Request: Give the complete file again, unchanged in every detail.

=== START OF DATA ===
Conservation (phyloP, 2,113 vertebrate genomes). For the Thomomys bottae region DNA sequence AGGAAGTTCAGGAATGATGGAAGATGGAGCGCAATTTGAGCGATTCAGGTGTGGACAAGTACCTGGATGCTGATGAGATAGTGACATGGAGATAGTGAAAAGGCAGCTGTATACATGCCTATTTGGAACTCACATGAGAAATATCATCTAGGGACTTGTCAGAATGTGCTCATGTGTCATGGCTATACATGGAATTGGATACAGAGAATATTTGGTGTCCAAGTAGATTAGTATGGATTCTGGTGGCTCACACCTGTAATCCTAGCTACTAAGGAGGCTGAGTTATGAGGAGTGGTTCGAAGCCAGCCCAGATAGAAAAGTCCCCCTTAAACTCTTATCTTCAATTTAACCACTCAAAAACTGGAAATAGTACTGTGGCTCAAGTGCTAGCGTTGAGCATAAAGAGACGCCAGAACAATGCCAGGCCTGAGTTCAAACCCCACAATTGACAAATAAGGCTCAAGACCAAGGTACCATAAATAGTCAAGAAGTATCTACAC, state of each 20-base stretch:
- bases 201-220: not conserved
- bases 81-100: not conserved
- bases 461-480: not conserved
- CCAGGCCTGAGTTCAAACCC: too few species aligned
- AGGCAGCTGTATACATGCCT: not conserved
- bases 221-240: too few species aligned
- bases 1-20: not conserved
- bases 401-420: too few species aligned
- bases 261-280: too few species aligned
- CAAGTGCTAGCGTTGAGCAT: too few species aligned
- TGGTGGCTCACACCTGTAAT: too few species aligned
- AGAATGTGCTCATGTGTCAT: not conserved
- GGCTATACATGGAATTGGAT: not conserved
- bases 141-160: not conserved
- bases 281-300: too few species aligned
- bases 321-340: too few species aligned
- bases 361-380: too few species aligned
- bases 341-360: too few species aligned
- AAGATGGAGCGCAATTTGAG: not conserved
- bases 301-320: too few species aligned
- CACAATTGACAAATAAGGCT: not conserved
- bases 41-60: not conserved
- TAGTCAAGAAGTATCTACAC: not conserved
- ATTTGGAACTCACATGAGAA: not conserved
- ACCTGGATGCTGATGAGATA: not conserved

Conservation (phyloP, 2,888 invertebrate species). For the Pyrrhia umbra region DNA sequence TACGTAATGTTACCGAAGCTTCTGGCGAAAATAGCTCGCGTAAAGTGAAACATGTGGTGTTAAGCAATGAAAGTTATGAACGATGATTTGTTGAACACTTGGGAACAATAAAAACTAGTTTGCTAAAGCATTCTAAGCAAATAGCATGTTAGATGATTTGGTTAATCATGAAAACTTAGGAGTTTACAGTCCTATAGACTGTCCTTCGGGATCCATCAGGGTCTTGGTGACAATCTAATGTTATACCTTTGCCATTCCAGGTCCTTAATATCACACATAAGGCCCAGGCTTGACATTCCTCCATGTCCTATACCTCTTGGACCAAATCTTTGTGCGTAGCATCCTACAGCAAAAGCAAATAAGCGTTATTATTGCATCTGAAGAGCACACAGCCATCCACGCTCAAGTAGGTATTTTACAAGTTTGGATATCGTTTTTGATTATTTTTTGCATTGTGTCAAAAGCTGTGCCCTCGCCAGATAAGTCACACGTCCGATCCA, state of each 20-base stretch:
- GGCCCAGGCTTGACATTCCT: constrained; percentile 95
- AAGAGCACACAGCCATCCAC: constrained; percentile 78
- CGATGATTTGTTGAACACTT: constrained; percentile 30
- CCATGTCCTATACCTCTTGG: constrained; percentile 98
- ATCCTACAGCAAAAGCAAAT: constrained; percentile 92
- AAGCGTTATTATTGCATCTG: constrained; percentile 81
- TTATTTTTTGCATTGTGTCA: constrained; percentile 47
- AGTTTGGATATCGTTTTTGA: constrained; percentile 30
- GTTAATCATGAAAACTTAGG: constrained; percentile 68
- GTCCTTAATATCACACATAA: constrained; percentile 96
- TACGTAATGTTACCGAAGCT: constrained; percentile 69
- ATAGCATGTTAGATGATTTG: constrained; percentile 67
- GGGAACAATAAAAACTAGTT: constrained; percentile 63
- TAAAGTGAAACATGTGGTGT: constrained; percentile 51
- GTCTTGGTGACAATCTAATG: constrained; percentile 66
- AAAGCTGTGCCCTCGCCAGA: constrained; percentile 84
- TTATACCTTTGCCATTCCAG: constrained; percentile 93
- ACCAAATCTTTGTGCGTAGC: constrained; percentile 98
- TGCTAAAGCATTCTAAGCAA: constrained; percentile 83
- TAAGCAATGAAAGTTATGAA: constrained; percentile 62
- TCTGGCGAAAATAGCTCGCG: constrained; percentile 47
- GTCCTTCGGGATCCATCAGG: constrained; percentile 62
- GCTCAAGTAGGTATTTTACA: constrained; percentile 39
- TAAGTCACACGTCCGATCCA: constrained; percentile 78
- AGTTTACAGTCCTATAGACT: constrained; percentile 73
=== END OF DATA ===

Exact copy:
Conservation (phyloP, 2,113 vertebrate genomes). For the Thomomys bottae region DNA sequence AGGAAGTTCAGGAATGATGGAAGATGGAGCGCAATTTGAGCGATTCAGGTGTGGACAAGTACCTGGATGCTGATGAGATAGTGACATGGAGATAGTGAAAAGGCAGCTGTATACATGCCTATTTGGAACTCACATGAGAAATATCATCTAGGGACTTGTCAGAATGTGCTCATGTGTCATGGCTATACATGGAATTGGATACAGAGAATATTTGGTGTCCAAGTAGATTAGTATGGATTCTGGTGGCTCACACCTGTAATCCTAGCTACTAAGGAGGCTGAGTTATGAGGAGTGGTTCGAAGCCAGCCCAGATAGAAAAGTCCCCCTTAAACTCTTATCTTCAATTTAACCACTCAAAAACTGGAAATAGTACTGTGGCTCAAGTGCTAGCGTTGAGCATAAAGAGACGCCAGAACAATGCCAGGCCTGAGTTCAAACCCCACAATTGACAAATAAGGCTCAAGACCAAGGTACCATAAATAGTCAAGAAGTATCTACAC, state of each 20-base stretch:
- bases 201-220: not conserved
- bases 81-100: not conserved
- bases 461-480: not conserved
- CCAGGCCTGAGTTCAAACCC: too few species aligned
- AGGCAGCTGTATACATGCCT: not conserved
- bases 221-240: too few species aligned
- bases 1-20: not conserved
- bases 401-420: too few species aligned
- bases 261-280: too few species aligned
- CAAGTGCTAGCGTTGAGCAT: too few species aligned
- TGGTGGCTCACACCTGTAAT: too few species aligned
- AGAATGTGCTCATGTGTCAT: not conserved
- GGCTATACATGGAATTGGAT: not conserved
- bases 141-160: not conserved
- bases 281-300: too few species aligned
- bases 321-340: too few species aligned
- bases 361-380: too few species aligned
- bases 341-360: too few species aligned
- AAGATGGAGCGCAATTTGAG: not conserved
- bases 301-320: too few species aligned
- CACAATTGACAAATAAGGCT: not conserved
- bases 41-60: not conserved
- TAGTCAAGAAGTATCTACAC: not conserved
- ATTTGGAACTCACATGAGAA: not conserved
- ACCTGGATGCTGATGAGATA: not conserved

Conservation (phyloP, 2,888 invertebrate species). For the Pyrrhia umbra region DNA sequence TACGTAATGTTACCGAAGCTTCTGGCGAAAATAGCTCGCGTAAAGTGAAACATGTGGTGTTAAGCAATGAAAGTTATGAACGATGATTTGTTGAACACTTGGGAACAATAAAAACTAGTTTGCTAAAGCATTCTAAGCAAATAGCATGTTAGATGATTTGGTTAATCATGAAAACTTAGGAGTTTACAGTCCTATAGACTGTCCTTCGGGATCCATCAGGGTCTTGGTGACAATCTAATGTTATACCTTTGCCATTCCAGGTCCTTAATATCACACATAAGGCCCAGGCTTGACATTCCTCCATGTCCTATACCTCTTGGACCAAATCTTTGTGCGTAGCATCCTACAGCAAAAGCAAATAAGCGTTATTATTGCATCTGAAGAGCACACAGCCATCCACGCTCAAGTAGGTATTTTACAAGTTTGGATATCGTTTTTGATTATTTTTTGCATTGTGTCAAAAGCTGTGCCCTCGCCAGATAAGTCACACGTCCGATCCA, state of each 20-base stretch:
- GGCCCAGGCTTGACATTCCT: constrained; percentile 95
- AAGAGCACACAGCCATCCAC: constrained; percentile 78
- CGATGATTTGTTGAACACTT: constrained; percentile 30
- CCATGTCCTATACCTCTTGG: constrained; percentile 98
- ATCCTACAGCAAAAGCAAAT: constrained; percentile 92
- AAGCGTTATTATTGCATCTG: constrained; percentile 81
- TTATTTTTTGCATTGTGTCA: constrained; percentile 47
- AGTTTGGATATCGTTTTTGA: constrained; percentile 30
- GTTAATCATGAAAACTTAGG: constrained; percentile 68
- GTCCTTAATATCACACATAA: constrained; percentile 96
- TACGTAATGTTACCGAAGCT: constrained; percentile 69
- ATAGCATGTTAGATGATTTG: constrained; percentile 67
- GGGAACAATAAAAACTAGTT: constrained; percentile 63
- TAAAGTGAAACATGTGGTGT: constrained; percentile 51
- GTCTTGGTGACAATCTAATG: constrained; percentile 66
- AAAGCTGTGCCCTCGCCAGA: constrained; percentile 84
- TTATACCTTTGCCATTCCAG: constrained; percentile 93
- ACCAAATCTTTGTGCGTAGC: constrained; percentile 98
- TGCTAAAGCATTCTAAGCAA: constrained; percentile 83
- TAAGCAATGAAAGTTATGAA: constrained; percentile 62
- TCTGGCGAAAATAGCTCGCG: constrained; percentile 47
- GTCCTTCGGGATCCATCAGG: constrained; percentile 62
- GCTCAAGTAGGTATTTTACA: constrained; percentile 39
- TAAGTCACACGTCCGATCCA: constrained; percentile 78
- AGTTTACAGTCCTATAGACT: constrained; percentile 73